McDonald played football, basketball and baseball at St. Pius and decided during freshman football tryouts that he’d prefer to support the team rather than play. Something about an aversion to running was what he mentioned when the topic was brought up. And he happily laughed at the memory.

“Working with Bob Hamilton, who was the head trainer at St. X before I was and for whom I was a student trainer, he taught me to always be prepared because injuries can happen to anyone at any time,” said McDonald. “When visitors come to our campus, I feel as much a responsibility to help them as I do our players at St. X. And working with kids and programs in the CSAA, when I get contacted by a coach or a parent about an injury we want to give them the best information we can. We’ll show them how to recover, rehab and try to give them options about the best way to go about getting back to one hundred percent health.”

He mentioned that that fear of the unknown also plays a part in treating injuries, especially with young athletes.

“The main thing about kids that age (in elementary grades) and in high school, when they have injuries they don’t always know what will happen,” he said. “So we try to educate them in order to relieve some of the stress that comes with an injury. We want them to know that there’s a purpose to the treatment and that we’re not just throwing someone in the whirlpool or giving care without an explanation. We’ve had kids come to us with a cast on their arm and tell us that the CSAA won’t allow them to play unless it’s properly padded. So we’ll show them how to do that and help them with some of the supplies. Those young kids are surprised sometimes that they’re still able to perform fairly well even with a cast. Of course, we only do that in situations where a Doctor allows that to happen.”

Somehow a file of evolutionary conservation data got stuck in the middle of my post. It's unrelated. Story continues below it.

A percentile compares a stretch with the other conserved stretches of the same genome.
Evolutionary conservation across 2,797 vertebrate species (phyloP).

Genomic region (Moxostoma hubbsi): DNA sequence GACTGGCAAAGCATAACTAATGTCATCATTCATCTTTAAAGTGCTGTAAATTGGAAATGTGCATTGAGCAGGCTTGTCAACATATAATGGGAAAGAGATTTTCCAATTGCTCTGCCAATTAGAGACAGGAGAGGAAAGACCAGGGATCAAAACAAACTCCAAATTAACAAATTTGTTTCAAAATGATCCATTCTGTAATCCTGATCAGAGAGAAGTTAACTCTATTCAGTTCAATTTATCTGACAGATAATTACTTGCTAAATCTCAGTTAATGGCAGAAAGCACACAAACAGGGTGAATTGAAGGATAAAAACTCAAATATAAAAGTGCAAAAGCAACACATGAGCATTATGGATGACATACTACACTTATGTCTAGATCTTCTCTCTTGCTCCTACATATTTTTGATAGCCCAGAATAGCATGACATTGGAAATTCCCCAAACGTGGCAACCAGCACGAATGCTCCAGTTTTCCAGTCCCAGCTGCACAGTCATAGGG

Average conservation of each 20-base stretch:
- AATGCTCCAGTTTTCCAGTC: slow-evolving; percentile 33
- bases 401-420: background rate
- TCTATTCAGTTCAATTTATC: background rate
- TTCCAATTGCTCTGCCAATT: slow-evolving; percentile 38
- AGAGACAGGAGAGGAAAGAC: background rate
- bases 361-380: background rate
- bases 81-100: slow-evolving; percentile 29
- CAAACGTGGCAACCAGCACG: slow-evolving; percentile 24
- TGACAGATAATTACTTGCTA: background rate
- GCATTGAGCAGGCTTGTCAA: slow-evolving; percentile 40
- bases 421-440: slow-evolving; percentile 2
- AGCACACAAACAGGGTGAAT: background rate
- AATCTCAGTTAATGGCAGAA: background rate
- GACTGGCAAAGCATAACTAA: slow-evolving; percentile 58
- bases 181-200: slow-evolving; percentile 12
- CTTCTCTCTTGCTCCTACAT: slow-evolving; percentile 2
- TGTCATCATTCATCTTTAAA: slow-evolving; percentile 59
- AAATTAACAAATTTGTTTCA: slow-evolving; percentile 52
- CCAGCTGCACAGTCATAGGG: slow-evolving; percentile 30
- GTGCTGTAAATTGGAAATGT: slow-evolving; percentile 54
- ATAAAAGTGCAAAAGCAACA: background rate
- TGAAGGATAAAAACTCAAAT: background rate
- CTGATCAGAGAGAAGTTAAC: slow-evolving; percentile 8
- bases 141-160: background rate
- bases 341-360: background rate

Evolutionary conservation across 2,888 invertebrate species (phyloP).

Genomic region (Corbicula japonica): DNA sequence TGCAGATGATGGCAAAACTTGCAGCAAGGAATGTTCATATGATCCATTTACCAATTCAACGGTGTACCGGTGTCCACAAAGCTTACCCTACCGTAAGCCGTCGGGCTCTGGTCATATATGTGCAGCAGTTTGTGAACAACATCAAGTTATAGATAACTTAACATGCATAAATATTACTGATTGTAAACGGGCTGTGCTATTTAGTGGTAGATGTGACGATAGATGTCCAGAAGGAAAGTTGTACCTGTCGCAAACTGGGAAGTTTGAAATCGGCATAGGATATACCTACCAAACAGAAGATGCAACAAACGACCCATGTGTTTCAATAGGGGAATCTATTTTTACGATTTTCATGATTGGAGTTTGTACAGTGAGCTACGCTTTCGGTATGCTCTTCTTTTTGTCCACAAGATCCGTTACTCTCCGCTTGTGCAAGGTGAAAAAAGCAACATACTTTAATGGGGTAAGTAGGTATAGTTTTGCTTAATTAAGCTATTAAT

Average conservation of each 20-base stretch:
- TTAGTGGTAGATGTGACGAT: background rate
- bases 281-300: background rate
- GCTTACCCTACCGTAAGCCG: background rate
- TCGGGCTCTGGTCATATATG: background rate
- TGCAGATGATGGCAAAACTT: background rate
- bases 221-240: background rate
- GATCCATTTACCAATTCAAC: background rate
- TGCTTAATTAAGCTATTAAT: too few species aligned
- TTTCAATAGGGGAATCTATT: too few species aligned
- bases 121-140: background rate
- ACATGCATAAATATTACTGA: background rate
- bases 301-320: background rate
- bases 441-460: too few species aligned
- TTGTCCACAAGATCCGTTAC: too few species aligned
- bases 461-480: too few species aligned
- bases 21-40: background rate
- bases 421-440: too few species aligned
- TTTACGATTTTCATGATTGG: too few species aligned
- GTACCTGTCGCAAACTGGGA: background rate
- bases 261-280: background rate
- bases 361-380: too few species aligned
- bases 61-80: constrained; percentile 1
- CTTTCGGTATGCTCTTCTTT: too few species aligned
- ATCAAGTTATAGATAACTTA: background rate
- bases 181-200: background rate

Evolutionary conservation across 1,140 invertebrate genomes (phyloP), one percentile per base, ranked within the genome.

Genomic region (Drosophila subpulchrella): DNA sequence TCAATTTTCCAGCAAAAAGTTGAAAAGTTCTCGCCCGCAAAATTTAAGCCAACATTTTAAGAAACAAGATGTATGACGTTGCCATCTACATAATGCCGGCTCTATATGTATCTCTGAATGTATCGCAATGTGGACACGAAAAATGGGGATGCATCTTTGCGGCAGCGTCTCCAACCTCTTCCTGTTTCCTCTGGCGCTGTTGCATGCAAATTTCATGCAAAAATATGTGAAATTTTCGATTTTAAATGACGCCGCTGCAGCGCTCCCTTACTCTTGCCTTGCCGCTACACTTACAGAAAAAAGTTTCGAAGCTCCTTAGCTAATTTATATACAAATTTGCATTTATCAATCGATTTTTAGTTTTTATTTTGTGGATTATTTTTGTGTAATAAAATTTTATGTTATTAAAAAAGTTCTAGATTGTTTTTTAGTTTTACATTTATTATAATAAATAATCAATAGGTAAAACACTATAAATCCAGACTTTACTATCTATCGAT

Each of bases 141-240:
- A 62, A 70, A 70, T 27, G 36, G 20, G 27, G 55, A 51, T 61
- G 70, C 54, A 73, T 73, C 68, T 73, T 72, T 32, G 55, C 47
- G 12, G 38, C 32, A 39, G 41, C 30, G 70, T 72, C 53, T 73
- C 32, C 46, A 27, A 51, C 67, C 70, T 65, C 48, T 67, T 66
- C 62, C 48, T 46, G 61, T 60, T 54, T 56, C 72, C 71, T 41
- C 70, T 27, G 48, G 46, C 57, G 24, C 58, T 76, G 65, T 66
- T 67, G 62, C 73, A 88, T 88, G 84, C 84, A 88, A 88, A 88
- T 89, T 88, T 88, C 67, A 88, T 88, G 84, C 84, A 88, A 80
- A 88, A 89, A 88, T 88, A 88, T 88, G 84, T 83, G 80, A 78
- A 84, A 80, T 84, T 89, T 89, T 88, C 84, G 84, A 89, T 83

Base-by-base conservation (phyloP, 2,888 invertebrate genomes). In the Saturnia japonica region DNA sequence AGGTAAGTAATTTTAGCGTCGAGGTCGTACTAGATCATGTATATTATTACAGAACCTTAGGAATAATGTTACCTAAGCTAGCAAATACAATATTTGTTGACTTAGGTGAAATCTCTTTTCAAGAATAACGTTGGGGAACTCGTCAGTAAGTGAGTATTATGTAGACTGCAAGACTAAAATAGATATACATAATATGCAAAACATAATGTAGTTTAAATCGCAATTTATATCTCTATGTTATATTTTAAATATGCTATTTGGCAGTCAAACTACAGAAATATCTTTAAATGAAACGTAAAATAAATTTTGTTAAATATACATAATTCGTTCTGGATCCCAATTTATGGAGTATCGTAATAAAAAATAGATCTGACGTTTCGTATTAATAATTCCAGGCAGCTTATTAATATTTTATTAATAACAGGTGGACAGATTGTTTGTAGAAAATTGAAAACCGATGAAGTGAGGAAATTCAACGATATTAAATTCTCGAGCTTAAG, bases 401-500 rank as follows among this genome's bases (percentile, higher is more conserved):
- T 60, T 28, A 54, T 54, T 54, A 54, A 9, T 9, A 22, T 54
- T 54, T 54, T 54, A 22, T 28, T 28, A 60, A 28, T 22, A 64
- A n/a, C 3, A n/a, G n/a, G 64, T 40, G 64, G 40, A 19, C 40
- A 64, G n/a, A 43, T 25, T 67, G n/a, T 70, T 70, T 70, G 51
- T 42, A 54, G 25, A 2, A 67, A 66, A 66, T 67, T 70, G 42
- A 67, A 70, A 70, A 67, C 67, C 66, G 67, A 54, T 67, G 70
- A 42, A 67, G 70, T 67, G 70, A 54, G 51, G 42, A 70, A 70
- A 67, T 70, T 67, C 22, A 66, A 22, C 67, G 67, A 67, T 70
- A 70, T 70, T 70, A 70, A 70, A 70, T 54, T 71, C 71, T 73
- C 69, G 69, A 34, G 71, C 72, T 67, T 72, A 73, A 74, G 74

The CSAA made an impact on McDonald when he was at St. Pius. He remembers when his coaches would tape ankles and try to administer care to players. And like every other youngster, McDonald recalls every Toy Bowl he played for St. Pius, but he also appreciates everything the CSAA represents.

“I played in three Toy Bowls, winning it all in 6th grade and losing in 7th and 8th,” he said. “But that experience was really special. Young kids always have stars in their eyes when they play a Toy Bowl game at St. X or Trinity. The CSAA does a great service for these kids. My son will probably play football for St. Albert this coming fall. And what the coaches teach these young kids is proper technique to help keep them healthy and prevent or reduce injuries. They do a great job of keeping kids safe and providing a safe environment for teams to play.”